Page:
Sociology for Social Activism

Dr Dan Brook is a lecturer in sociology and politics at San Jose State University in the United States, and he is also involved with several social activism communities outside of his academic work. This includes support of social causes such as vegetarianism, anti-smoking awareness, global warming, the promotion of peace, and advocating for an increase in living wages. In this Sociology at Work Google+ Hangout I spoke with Dan about how he uses applied sociology in his social activism. We also discussed how students might get involved in similar activities as a way of practising sociology, and also as a way of thinking about their job options.

Dan argues that social activism is a good way to begin to practice sociology ahead of a professional career. He sees that community work teaches students how to network. This includes learning to work with different types of people – some of whom will agree with their ideas, others who will disagree. Social activism and volunteering also connects students to potential future co-workers and supervisors. Community work helps students interact with people using sociological ideas in an applied way.

At the heart of the various social justice issues that Dan works on, there is a common goal: “A better, fairer, kinder, more beautiful society.” He explains:

I believe not just in going for immediate and obtainable goals, but trying in a larger way to change our culture. I think that’s the special niche, perhaps, of sociologists. We realise how important culture is, and if we can make certain cultural changes – which are not easy, it takes a lot of people and it takes a lot of time – but when we make those cultural changes we find the social and political changes are much easier because we have a widespread support for it. It seems more natural then.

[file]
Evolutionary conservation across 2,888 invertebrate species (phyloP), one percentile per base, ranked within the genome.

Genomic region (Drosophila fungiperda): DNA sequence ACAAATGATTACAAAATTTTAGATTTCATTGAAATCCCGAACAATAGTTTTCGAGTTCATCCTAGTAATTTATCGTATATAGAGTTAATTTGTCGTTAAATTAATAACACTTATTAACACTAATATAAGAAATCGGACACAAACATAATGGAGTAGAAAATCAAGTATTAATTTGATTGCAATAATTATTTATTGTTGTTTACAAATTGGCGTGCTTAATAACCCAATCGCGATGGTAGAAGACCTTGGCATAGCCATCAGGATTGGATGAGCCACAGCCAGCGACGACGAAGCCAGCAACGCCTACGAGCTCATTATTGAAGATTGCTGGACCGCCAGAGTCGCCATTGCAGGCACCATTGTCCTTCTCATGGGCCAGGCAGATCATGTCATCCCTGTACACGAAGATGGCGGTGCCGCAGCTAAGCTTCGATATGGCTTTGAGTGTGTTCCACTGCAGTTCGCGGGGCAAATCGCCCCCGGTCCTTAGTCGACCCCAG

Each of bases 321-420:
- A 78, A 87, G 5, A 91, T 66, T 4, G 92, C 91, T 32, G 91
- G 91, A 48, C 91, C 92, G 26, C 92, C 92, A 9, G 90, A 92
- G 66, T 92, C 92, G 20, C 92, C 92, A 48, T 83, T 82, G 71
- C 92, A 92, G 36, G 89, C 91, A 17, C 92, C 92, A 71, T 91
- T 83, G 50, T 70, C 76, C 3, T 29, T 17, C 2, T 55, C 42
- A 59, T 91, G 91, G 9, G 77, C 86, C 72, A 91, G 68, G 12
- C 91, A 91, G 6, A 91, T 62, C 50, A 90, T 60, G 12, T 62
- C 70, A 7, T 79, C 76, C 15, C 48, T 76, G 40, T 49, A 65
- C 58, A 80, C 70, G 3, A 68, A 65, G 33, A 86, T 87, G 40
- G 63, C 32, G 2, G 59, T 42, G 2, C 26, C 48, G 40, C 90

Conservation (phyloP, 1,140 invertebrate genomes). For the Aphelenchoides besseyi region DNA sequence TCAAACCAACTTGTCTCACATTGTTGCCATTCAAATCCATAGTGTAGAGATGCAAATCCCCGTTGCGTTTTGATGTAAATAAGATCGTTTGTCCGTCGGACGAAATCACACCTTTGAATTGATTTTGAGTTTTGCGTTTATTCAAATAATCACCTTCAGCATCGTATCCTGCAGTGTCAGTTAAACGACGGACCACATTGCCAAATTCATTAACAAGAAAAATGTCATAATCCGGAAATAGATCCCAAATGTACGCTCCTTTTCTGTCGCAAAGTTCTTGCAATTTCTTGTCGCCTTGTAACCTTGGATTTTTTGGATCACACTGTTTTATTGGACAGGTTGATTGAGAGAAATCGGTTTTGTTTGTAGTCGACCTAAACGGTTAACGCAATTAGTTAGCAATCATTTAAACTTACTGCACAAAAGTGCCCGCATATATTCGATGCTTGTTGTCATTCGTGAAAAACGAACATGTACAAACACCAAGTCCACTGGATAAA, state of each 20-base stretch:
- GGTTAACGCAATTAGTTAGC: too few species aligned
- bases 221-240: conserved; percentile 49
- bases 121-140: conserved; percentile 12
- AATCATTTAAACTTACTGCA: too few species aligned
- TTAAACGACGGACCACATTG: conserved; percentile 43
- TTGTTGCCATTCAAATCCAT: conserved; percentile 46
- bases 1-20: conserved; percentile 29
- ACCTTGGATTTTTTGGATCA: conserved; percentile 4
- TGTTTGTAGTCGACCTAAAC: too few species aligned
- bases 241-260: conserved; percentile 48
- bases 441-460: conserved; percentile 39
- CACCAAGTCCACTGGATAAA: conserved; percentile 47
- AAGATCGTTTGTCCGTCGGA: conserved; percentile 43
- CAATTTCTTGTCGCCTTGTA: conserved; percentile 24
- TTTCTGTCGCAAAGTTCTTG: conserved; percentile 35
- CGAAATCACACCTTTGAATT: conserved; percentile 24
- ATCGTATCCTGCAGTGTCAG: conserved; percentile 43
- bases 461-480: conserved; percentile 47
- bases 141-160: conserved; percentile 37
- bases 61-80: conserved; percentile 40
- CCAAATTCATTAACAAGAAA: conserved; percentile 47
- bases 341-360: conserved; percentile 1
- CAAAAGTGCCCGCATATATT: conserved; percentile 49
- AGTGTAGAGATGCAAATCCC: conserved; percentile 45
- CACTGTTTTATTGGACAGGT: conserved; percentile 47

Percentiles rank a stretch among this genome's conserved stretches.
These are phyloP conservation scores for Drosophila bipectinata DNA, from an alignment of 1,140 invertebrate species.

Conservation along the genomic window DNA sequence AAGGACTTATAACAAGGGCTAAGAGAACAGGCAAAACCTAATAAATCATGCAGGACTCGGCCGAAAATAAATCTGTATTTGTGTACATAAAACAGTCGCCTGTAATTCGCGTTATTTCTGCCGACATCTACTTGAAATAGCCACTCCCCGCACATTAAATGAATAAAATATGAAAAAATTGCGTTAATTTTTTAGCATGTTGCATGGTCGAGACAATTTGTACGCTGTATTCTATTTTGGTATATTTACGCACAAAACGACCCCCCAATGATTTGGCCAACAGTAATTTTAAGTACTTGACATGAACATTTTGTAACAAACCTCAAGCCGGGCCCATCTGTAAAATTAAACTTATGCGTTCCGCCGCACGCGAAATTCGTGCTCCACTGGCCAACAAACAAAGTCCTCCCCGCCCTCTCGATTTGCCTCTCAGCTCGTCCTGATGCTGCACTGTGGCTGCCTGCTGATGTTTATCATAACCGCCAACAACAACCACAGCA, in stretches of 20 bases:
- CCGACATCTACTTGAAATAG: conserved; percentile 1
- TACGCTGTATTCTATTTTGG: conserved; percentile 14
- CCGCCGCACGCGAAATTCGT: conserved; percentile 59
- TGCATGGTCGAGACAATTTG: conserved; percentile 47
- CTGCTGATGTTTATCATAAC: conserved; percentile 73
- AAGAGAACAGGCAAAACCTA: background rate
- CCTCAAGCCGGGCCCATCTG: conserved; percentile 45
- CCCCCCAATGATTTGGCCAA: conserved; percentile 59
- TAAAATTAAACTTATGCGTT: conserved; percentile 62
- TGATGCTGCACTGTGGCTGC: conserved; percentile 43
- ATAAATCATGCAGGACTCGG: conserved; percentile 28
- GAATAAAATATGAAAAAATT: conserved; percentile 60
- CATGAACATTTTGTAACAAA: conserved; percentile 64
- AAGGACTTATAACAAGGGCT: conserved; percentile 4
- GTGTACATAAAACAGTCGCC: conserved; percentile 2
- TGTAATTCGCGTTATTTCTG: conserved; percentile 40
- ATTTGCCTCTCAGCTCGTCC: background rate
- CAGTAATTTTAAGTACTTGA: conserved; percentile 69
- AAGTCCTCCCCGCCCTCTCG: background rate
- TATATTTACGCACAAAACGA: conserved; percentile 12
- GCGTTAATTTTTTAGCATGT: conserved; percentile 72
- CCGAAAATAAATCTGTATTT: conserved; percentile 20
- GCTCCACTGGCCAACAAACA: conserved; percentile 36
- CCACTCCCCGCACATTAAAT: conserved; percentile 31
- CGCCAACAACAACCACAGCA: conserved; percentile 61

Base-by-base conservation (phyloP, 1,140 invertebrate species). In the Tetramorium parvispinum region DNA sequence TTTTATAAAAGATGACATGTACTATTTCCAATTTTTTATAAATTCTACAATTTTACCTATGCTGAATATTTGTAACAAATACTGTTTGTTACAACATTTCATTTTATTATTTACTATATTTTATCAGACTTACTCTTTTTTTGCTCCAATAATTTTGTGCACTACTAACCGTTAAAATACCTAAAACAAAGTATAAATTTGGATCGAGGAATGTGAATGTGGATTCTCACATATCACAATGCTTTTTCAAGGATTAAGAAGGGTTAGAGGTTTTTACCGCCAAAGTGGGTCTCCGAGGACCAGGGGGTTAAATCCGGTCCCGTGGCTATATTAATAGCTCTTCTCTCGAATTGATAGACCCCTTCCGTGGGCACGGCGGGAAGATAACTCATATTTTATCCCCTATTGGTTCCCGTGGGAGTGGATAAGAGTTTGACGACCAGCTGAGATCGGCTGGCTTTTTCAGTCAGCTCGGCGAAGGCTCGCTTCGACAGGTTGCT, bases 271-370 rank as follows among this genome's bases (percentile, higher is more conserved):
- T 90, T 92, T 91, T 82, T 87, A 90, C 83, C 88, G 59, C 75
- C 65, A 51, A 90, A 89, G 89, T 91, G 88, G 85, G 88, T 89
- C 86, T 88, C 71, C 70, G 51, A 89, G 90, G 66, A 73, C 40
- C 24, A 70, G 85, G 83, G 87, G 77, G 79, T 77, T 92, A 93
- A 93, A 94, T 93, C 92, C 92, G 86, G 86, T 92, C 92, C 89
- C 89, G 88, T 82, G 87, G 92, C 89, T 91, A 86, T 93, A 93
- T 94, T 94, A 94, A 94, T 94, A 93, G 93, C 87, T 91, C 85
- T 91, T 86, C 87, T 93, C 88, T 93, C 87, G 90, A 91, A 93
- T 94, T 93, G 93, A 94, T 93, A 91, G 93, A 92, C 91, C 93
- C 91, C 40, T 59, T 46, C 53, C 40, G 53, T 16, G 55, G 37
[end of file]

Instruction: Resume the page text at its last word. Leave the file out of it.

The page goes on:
Read more about Dan’s career and his advice on social activism for sociology students below.

A Brief Background on Dr Dan Brook

Like many sociological careers, Dan’s professional journey includes various social and political interests and activities with a common theme of social justice. Dan did his undergraduate degree in socio-political economy before completing a Masters in Political Science. Dan then did a Masters and PhD in Sociology. After his postgraduate degree, Dan taught English as a second language in a low-income school in New York for one year. He did the same after getting married the following year, this time travelling to live and teach in Bangkok, Thailand. Dan has since been a part-time lecturer at various schools.

Being a part-time lecturer means that Dan doesn’t always get to choose the subjects he teaches, but he says it’s been serendipitous that he has been able to focus on the subjects he loves: sociology and politics. Dan says:

I believe sociology, politics and culture are inextricably linked – at least in practice, if not always in theory. I don’t think we can have one without the others. I just try to make those links more explicit.

Social Truths: e-book by Dr Dan Brook. Via Smashwords.
Social Truths: e-book by Dr Dan Brook. Via Smashwords.

Dan uses says he uses his sociological imagination in order to make connections between his political activism and his sociological practice. Dan’s social activism includes a variety of social justice issues, including anti-discrimination, ecological sustainability, and equal distribution of education and welfare. Dan also works to promote vegetarianism. He says: “Animals are a different species, but it’s how we earthlings treat each other in this world. Also how it connects to personal health, public health and planetary health.” Dan goes on to explain that despite his seemingly diverse interests in social activism, “I try to make all sorts of connections”: